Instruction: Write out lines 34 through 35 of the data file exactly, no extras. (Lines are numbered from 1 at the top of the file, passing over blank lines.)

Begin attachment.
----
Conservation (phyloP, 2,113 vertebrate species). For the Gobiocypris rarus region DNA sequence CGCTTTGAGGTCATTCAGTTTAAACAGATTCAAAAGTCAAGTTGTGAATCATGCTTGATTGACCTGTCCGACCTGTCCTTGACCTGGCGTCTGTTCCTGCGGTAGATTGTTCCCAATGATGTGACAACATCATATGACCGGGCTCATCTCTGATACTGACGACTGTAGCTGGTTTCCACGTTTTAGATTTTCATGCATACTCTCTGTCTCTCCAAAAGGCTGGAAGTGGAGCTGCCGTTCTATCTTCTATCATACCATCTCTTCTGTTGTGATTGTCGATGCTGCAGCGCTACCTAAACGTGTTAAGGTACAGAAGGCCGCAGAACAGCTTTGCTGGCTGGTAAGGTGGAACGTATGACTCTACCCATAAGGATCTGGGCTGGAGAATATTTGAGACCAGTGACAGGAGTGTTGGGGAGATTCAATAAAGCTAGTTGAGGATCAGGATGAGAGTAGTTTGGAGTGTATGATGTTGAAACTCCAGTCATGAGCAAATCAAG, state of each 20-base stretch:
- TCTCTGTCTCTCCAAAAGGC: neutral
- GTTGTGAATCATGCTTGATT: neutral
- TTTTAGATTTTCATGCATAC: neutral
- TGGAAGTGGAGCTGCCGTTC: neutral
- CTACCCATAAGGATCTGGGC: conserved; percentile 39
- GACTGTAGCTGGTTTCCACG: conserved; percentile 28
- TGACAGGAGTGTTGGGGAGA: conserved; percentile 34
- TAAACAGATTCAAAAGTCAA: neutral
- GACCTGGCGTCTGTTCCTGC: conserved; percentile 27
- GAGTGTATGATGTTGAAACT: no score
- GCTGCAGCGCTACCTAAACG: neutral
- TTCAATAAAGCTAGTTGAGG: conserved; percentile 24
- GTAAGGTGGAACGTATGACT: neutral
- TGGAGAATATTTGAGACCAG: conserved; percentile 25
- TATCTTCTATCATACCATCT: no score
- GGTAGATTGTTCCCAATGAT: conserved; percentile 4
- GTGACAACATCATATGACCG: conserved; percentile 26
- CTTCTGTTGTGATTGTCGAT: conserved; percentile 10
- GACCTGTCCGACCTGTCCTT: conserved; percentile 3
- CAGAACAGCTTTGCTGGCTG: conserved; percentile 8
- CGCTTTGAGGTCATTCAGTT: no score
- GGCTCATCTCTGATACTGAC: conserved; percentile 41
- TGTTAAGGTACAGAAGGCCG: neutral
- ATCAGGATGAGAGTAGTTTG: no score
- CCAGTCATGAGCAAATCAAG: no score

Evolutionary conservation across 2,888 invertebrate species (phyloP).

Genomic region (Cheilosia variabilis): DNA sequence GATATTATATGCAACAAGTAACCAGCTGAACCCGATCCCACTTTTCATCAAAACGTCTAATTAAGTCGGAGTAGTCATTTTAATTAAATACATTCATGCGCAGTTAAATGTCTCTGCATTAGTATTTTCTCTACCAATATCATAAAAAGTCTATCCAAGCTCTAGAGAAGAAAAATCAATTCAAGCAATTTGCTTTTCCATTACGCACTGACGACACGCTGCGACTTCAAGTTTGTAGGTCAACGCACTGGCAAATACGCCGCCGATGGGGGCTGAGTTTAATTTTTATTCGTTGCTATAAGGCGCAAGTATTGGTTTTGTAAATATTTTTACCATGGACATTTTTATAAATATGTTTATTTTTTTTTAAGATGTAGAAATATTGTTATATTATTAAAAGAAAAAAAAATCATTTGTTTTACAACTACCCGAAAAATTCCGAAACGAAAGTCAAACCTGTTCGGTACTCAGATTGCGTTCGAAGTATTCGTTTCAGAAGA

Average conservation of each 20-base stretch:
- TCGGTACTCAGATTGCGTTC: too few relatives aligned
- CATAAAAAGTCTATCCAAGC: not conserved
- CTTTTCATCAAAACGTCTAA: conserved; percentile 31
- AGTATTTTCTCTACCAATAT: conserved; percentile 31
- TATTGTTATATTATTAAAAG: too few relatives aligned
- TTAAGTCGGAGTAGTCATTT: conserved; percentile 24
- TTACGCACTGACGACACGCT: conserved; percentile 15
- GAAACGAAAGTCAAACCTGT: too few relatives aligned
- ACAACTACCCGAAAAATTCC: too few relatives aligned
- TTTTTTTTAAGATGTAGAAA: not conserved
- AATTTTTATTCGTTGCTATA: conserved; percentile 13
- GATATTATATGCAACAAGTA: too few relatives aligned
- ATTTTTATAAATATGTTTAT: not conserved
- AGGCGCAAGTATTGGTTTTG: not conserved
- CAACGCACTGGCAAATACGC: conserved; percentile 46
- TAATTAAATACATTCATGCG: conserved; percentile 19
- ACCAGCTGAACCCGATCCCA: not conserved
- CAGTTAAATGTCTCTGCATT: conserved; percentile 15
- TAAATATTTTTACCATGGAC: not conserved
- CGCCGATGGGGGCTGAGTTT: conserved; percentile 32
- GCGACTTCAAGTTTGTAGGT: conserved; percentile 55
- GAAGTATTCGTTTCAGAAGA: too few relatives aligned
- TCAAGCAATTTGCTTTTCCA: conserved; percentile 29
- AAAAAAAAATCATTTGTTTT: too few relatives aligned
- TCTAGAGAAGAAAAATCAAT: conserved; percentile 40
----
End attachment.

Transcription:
- TATTGTTATATTATTAAAAG: too few relatives aligned
- TTAAGTCGGAGTAGTCATTT: conserved; percentile 24